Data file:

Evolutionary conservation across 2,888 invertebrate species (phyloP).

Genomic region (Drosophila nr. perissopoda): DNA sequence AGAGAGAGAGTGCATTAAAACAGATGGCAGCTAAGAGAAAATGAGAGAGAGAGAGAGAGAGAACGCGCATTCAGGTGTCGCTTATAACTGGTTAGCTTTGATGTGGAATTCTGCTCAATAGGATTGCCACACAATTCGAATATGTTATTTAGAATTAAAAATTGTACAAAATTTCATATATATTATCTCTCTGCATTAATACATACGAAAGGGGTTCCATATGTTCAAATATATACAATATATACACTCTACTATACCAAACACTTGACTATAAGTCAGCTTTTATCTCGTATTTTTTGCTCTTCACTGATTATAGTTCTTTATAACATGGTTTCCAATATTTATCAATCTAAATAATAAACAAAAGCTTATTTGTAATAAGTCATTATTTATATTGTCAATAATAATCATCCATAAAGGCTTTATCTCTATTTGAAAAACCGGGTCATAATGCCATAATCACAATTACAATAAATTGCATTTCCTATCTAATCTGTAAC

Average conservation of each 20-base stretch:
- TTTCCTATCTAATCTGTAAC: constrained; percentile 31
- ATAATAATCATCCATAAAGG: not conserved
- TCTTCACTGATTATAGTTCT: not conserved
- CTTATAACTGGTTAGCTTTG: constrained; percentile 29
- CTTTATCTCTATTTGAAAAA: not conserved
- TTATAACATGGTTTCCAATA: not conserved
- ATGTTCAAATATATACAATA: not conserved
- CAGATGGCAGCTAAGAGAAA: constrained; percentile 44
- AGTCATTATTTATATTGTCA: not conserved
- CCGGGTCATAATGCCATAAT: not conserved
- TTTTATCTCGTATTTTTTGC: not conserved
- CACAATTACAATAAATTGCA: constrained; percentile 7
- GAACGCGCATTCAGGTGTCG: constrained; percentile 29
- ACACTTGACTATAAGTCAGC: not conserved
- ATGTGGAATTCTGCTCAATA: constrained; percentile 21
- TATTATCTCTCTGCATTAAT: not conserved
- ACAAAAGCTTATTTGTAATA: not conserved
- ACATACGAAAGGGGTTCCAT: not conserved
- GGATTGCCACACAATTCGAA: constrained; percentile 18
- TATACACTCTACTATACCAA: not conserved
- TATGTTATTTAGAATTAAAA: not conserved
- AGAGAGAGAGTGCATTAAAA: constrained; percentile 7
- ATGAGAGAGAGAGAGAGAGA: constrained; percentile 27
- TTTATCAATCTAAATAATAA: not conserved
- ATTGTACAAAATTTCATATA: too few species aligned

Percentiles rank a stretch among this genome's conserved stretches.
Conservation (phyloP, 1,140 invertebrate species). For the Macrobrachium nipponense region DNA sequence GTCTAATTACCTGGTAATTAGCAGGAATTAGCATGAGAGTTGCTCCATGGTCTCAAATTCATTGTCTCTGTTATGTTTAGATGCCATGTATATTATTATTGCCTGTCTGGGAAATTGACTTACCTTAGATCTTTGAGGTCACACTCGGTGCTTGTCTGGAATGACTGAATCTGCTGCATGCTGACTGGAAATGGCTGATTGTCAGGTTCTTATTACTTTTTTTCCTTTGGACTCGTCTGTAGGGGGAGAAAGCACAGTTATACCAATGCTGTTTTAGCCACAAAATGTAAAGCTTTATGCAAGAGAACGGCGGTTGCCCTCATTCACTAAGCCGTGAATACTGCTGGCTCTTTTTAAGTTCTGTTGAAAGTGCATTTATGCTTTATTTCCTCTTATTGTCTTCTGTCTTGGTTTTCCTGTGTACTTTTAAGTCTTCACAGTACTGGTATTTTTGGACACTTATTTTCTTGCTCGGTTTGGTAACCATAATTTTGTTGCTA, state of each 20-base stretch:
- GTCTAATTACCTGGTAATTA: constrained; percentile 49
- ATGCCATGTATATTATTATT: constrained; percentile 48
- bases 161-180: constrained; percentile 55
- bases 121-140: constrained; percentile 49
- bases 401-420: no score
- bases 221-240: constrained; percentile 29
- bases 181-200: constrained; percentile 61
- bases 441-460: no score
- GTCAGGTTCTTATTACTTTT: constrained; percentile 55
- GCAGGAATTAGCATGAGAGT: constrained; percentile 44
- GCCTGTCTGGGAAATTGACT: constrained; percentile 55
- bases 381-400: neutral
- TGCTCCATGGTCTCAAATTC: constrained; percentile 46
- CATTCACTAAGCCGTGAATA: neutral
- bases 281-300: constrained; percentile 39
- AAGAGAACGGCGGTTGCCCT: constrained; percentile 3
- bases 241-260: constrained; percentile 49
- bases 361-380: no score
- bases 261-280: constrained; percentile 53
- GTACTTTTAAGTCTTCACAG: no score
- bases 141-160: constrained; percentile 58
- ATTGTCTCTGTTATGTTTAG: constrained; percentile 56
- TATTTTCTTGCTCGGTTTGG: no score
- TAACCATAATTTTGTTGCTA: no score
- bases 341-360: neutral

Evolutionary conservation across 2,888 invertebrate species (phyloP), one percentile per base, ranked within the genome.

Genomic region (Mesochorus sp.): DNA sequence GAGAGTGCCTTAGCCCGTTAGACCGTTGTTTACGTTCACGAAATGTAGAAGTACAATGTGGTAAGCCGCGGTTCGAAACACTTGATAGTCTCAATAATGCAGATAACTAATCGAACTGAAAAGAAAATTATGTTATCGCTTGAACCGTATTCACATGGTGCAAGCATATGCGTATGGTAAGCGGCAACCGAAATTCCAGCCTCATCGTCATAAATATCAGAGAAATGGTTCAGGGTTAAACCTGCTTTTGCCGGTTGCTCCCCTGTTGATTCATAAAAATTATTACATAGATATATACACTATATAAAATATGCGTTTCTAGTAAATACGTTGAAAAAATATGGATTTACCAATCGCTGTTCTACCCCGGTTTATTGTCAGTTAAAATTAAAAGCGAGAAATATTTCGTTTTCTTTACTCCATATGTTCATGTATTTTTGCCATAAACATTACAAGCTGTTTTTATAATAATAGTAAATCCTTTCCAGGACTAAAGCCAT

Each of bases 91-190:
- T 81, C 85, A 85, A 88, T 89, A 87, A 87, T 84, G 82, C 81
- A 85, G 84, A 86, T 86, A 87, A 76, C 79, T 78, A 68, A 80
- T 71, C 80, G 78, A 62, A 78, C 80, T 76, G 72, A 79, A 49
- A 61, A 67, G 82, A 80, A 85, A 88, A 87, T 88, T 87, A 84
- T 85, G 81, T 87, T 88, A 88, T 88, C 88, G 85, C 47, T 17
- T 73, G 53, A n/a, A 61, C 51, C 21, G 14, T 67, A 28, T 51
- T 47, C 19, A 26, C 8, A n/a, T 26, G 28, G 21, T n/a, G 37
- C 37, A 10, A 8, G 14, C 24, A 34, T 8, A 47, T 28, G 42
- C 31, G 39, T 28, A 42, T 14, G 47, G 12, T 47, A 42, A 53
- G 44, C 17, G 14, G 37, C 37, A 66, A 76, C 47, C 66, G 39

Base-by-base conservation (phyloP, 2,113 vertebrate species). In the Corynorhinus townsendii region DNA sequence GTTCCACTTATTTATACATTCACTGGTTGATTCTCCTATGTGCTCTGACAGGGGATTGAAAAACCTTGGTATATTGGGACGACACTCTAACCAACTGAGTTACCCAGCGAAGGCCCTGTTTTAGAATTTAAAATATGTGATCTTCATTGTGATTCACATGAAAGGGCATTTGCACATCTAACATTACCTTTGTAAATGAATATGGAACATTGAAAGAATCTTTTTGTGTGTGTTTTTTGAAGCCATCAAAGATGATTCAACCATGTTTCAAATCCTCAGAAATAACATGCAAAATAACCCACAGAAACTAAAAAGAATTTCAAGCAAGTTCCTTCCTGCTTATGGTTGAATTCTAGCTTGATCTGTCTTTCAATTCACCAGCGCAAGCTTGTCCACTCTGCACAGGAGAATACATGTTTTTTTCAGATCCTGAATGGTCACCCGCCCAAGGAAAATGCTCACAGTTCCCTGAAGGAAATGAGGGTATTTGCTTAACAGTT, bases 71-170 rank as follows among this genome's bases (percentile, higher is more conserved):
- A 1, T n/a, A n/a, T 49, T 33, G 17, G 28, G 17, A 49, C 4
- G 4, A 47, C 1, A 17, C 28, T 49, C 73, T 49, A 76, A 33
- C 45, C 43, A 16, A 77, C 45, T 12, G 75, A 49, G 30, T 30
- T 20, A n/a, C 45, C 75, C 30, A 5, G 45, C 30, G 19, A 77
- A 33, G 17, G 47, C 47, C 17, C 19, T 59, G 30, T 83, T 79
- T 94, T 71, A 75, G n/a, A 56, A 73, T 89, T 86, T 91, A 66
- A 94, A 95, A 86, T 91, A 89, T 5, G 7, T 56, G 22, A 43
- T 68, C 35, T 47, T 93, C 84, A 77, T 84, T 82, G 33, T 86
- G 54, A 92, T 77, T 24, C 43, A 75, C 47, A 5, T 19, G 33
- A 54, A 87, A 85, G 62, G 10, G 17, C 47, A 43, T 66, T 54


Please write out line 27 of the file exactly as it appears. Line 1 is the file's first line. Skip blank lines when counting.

- TTTATCAATCTAAATAATAA: not conserved